A recent Arizona case highlights the extent to which registered trademark owner can sometimes overreach and bully a non-competitor out of a valid, good-faith domain name registration. Airfx.com v. AirFX LLC, 11-01064 (D. Ariz.; Oct. 20, 2011).
In AirFX, the plaintiff purchased a domain name registration for AIRFX.COM to use in connection with its wind tunnels business. Little did plaintiff know that defendant AirFX, LLC, an Indiana based automobile and motorcycle parts maker owned the registered trademark AIRFX for its products. Defendant initially brought a UDRP action pursuant to the Anti-Cybersquatting Protection Act (ACPA) and successfully wrested the AIRFX.COM domain away from plaintiff. Plaintiff then brought an action in the District Court of Arizona (where register Godaddy makes its home) to take back its domain name registration under the “reverse-hijacking” provisions of the ACPA.
What is interesting about this case is that, under a pure trademark infringement analysis, plaintiff (the original domain name registration owner) would have probably been found okay to use the AIRFX trademark on its products (e.g., the types of goods are different from the existing trademark goods, the channels of trade and marketing are likely different, confusion about the source of the goods would be unlikely = no trademark infringement). Yet the UDRP panel decided that defendant ought to own the domain name registration because it had legitimate rights based on its registered trademark (this is correct) and that plaintiff registered the domain in bad faith because the domain initially took visitors to a page which displayed “various third-party links to unrelated businesses” (e.g., a placeholder page).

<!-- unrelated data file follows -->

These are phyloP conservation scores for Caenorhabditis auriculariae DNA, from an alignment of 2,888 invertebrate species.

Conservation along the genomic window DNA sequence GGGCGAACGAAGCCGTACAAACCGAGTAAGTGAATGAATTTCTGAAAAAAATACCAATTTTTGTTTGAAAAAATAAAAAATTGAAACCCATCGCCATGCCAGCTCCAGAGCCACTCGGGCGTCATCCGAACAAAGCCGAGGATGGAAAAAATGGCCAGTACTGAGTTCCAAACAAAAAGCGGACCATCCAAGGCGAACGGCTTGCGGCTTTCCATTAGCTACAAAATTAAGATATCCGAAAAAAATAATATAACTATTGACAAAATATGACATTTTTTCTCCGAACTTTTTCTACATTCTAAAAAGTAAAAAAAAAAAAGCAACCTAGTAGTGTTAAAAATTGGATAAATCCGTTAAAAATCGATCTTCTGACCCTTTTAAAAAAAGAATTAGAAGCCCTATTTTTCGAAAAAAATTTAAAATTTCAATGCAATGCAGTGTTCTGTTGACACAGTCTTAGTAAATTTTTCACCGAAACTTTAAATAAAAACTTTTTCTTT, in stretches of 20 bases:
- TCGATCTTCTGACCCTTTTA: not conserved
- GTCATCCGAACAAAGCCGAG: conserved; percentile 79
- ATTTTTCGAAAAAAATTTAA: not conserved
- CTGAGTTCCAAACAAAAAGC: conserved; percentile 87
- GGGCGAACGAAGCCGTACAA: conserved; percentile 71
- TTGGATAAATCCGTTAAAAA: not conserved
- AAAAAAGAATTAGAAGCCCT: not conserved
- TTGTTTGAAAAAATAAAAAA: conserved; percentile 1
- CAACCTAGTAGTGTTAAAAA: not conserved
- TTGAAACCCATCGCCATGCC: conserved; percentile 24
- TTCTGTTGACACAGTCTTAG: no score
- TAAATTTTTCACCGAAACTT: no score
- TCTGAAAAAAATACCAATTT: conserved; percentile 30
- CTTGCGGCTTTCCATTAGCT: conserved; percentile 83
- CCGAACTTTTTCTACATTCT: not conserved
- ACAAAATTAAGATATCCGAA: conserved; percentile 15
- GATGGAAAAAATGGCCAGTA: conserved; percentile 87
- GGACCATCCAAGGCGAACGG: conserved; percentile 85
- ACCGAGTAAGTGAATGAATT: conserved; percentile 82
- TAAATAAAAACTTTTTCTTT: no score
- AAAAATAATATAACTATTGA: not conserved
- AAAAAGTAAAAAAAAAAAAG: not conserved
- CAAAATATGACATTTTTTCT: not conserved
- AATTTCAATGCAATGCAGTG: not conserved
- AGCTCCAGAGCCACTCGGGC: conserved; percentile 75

In order for a claimant to “wrest” a domain name registration away from the registrant via the ACPA, the claimant’s legitimate interest in the domain needs to be shown as well as the fact that the domain was registered in bad faith. While claimant/defendant’s legitimate interest via its registered trademark is indisputable, it is also fairly evident that registrant/plaintiff used a placeholder page while building its own websites — something that all new site owners do — and it is odd that the UDRP panel would decide such use to be in “bad-fath” and therefore meant to redirect customers from claimant/defendant’s business.
The Arizona court seems to be siding with plaintiff on this one and has allowed the case to proceed forward. While appeal to a district court is certainly an option for domain name registrants who had their domains “reverse hijacked” via the ACPA, it is a costly procedure and highlights the risk of trademark bullying by registered trademark owners that the ACPA can sometimes facilitate.
The UDRP Panel decision can be read here.
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